Stack House Apartments

Who's Involved

Everything (and everyone) has come together to make South Lake Union great.

While Vulcan Real Estate plays a major role in the life of South Lake Union, there are countless other developers, community groups, business owners and involved citizens who take an active, informed role in the future of their neighborhood. For example, South Lake Union has a vital Chamber of Commerce that serves as a forum for issues ranging from transportation to supporting incubator businesses.

Meanwhile, Vulcan’s role is not the usual one between a developer and a neighborhood. While most developers are content to build and move on, Vulcan has and will remain involved in the South Lake Union neighborhood for decades to come.

Where did this all come from?
South Lake Union is hardly a newcomer to the scene. The First People — probably members of the Salish or Duwamish tribes — camped, fished, and hunted near Lake Union, then known as Tenas Chuck, for centuries. In the 1850s, after the first European settlers arrived, South Lake Union became a home to a sawmill fed by logs floated across the lake.

The character of the area as an industrial, blue-collar neighborhood stayed intact for decades, until the early 1990s, when the City of Seattle began contemplating plans for a Seattle Commons park and commercial development.

Paul Allen, the founder of Vulcan, agreed to lend $30 million to the Commons effort to kick-start the acquisition of land for the project, with the understanding that the loan would be forgiven if voters approved a measure to proceed with the Commons. When voters later turned down the Commons proposal twice, in 1995 and 1996, the land that had been acquired with the loan reverted to Vulcan, which began to independently develop its properties.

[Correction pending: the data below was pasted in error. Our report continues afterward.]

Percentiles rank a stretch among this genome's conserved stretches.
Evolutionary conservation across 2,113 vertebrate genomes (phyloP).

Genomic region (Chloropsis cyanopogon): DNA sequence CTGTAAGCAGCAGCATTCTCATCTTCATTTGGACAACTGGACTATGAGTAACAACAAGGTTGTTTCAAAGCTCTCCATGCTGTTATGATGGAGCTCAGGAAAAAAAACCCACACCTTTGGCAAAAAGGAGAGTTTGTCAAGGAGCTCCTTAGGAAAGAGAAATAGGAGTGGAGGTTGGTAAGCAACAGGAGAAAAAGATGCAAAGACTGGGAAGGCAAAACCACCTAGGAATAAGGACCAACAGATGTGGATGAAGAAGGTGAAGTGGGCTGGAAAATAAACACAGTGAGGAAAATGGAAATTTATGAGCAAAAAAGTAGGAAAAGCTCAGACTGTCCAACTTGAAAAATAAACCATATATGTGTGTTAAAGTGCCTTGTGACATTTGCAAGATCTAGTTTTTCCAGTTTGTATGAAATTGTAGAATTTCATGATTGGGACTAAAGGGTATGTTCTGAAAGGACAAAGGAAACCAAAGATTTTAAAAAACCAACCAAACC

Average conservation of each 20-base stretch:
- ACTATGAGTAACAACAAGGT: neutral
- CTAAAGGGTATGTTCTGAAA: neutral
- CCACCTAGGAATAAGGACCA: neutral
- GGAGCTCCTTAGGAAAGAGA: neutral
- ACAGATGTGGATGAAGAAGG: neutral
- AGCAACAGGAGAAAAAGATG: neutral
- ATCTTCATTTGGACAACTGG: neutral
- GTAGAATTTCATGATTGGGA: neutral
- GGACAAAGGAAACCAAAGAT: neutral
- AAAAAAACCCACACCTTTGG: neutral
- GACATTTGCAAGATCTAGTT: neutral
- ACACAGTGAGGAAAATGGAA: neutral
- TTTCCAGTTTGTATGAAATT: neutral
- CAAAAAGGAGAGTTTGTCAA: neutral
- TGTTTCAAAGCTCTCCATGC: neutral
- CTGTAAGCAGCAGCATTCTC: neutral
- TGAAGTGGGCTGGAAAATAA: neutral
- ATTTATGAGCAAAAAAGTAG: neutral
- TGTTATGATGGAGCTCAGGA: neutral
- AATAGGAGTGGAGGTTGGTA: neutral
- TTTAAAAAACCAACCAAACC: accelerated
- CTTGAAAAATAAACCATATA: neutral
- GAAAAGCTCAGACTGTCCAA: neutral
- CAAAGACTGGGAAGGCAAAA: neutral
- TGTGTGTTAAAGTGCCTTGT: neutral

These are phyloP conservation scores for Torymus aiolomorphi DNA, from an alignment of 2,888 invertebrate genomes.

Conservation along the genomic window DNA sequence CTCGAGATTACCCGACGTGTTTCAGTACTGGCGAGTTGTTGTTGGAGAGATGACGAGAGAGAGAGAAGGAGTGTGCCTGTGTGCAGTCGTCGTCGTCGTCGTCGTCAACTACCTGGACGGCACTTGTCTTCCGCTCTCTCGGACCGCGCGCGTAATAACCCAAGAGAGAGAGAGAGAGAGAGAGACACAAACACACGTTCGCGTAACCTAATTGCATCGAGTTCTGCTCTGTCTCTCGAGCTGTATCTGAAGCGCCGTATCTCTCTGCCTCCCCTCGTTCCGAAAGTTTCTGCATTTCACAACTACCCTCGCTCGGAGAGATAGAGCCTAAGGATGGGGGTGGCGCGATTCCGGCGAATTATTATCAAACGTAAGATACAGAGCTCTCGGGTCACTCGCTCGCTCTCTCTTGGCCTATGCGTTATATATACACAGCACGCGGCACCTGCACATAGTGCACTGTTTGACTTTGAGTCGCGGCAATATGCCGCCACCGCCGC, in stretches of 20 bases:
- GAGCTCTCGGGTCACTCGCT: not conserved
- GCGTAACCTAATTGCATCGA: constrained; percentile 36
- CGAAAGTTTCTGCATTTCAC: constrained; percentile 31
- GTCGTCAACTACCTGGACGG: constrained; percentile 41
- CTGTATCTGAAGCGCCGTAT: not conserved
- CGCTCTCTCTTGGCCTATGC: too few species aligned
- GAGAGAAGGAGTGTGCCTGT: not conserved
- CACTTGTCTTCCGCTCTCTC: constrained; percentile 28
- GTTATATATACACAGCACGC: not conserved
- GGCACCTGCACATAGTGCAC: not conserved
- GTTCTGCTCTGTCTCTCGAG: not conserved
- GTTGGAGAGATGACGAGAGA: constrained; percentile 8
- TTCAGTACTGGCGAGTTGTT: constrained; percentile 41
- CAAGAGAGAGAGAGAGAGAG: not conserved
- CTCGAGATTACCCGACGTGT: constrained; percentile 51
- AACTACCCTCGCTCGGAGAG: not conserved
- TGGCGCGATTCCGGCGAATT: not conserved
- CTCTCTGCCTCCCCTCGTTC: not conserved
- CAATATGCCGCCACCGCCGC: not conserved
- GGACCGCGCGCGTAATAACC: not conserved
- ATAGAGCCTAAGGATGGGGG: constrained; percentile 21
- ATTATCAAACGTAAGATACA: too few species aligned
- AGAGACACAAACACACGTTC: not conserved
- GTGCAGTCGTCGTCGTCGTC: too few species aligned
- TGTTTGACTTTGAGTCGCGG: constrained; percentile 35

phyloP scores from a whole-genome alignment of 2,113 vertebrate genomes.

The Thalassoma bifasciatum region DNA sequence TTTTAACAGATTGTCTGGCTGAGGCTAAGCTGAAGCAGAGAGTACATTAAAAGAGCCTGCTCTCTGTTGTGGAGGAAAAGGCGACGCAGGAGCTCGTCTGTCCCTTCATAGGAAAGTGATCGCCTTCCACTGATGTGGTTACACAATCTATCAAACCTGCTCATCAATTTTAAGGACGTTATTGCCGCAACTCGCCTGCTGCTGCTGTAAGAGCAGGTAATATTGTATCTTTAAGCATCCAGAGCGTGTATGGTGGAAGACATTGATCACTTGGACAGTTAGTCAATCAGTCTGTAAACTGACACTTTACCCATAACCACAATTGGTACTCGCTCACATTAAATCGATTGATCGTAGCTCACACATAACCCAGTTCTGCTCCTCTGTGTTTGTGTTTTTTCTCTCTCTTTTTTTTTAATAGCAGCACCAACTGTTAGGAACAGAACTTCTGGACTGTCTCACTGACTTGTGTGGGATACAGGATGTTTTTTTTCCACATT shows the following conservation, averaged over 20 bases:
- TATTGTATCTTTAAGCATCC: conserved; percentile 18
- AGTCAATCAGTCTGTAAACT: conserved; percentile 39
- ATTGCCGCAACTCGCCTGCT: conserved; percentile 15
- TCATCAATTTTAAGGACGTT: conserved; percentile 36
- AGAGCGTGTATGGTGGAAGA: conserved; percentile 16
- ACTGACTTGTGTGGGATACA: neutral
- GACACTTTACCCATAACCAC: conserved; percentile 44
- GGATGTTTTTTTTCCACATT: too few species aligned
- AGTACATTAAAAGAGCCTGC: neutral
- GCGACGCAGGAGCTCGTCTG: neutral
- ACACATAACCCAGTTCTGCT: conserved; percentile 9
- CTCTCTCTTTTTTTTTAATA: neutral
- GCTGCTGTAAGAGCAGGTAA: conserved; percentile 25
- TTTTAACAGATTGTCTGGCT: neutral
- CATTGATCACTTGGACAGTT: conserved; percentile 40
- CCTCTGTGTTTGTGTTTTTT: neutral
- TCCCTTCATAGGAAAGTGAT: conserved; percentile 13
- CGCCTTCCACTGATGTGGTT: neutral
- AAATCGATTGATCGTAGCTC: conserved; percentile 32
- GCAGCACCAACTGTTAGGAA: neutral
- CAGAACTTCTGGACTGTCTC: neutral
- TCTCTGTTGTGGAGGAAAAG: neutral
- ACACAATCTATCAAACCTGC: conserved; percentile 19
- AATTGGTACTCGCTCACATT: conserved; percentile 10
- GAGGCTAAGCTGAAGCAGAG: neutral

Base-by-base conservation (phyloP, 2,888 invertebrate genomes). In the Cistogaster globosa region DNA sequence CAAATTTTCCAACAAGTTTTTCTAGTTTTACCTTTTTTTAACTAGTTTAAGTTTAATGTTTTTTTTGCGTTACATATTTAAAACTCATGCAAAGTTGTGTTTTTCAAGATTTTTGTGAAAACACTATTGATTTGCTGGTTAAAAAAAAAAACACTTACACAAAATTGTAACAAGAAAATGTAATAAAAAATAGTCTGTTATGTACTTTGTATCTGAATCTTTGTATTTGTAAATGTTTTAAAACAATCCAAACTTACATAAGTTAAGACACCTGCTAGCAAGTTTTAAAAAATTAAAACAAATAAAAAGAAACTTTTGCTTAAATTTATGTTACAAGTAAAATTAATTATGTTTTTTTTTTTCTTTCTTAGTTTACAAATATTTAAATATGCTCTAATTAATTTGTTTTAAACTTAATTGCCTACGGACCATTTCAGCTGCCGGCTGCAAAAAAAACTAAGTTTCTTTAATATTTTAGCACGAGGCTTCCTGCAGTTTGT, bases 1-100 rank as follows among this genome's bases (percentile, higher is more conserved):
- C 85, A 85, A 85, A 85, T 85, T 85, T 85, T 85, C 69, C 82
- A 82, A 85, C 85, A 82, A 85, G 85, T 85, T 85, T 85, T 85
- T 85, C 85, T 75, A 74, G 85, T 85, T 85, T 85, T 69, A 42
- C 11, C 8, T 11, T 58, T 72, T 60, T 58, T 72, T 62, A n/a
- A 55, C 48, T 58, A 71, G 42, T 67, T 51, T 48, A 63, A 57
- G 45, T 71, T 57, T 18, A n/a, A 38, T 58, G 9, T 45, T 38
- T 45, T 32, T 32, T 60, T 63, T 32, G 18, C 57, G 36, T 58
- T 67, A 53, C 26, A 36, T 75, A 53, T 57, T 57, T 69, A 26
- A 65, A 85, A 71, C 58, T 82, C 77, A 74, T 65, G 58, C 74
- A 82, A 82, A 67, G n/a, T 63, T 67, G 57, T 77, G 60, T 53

Today Vulcan Real Estate continues to join other building owners and residents in remaking South Lake Union – an area that will have seen the infusion of more than $2 billion of private investment between 2003 and 2012. In fact, since 2003 the area has been home to the addition of more than 2,300 residential units and 2 million square feet of office, laboratory, hospitality, and retail space; while another 2 million square feet is currently under construction.


Where is all this going?
If you’ve spent any time in South Lake Union today, you have a pretty good idea of what it will be like tomorrow. In fact, what you can fully experience right now is a diverse mix of retail businesses, office buildings, condominiums, and apartments. In the years ahead, there will be even more options for places to live — from starter apartments to townhouses to high-end view condos.

Another aspect of South Lake Union life that’s here today and only increasing in the years ahead is the area’s emphasis on walkability, excellent public transportation, and sustainable design and construction.

South Lake Union

Bird's-eye view of south end of Lake Union circa 1891. Courtesy of UW Special Collections.

South Lake Union

The Seattle Streetcar connects South Lake Union to the downtown Seattle retail core. At left 2200, at right Enso and 2201 Westlake.

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